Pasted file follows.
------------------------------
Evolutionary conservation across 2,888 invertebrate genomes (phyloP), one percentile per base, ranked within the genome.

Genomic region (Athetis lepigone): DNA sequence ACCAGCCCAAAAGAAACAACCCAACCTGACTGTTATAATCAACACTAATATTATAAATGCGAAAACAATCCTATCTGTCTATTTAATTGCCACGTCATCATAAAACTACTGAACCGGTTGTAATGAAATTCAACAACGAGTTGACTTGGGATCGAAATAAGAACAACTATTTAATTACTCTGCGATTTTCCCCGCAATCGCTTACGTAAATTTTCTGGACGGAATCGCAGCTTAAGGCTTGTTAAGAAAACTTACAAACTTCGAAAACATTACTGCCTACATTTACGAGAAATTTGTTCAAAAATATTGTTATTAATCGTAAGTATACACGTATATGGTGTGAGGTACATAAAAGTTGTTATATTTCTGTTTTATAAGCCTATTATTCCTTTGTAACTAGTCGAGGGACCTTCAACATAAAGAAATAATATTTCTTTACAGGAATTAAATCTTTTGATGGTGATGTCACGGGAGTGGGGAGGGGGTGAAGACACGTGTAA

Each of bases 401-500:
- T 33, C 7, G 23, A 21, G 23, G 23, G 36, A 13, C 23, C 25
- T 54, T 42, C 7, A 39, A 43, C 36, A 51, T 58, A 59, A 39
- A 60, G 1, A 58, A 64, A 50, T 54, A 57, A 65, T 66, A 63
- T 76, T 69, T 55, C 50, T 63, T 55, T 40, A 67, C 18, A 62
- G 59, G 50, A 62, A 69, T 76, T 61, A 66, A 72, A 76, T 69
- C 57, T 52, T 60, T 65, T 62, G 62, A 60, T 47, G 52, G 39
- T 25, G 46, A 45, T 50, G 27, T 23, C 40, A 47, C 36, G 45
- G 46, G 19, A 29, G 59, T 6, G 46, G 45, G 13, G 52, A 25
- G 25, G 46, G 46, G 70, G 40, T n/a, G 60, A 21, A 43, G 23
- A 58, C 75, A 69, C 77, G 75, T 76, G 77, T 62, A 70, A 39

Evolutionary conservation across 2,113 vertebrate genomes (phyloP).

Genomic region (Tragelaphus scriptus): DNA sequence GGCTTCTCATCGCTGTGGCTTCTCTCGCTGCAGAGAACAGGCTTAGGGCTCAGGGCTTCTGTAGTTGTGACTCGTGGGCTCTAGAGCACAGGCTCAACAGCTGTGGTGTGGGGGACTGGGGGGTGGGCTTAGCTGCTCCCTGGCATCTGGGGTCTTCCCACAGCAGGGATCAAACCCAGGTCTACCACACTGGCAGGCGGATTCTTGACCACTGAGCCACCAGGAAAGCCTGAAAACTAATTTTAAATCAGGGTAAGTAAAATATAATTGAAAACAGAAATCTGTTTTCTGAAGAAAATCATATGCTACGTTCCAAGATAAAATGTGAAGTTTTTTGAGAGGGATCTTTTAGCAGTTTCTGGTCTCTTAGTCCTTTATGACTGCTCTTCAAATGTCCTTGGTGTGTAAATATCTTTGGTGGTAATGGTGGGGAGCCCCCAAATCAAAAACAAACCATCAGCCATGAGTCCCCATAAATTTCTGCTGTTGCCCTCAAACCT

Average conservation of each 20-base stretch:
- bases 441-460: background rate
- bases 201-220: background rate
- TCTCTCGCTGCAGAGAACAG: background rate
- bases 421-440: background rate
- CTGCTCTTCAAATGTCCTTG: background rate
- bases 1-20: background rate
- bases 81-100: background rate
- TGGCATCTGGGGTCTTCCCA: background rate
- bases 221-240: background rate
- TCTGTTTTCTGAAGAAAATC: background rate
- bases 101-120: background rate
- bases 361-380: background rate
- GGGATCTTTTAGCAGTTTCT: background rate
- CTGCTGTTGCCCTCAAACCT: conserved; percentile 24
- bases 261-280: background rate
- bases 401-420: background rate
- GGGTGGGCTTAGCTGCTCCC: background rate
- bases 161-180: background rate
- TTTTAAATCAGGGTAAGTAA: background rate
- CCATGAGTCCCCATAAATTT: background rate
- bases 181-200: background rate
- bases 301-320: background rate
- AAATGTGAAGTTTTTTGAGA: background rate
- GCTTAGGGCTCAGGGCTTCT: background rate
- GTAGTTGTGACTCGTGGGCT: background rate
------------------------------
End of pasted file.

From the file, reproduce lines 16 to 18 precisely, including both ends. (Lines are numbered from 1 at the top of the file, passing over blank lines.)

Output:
Average conservation of each 20-base stretch:
- bases 441-460: background rate
- bases 201-220: background rate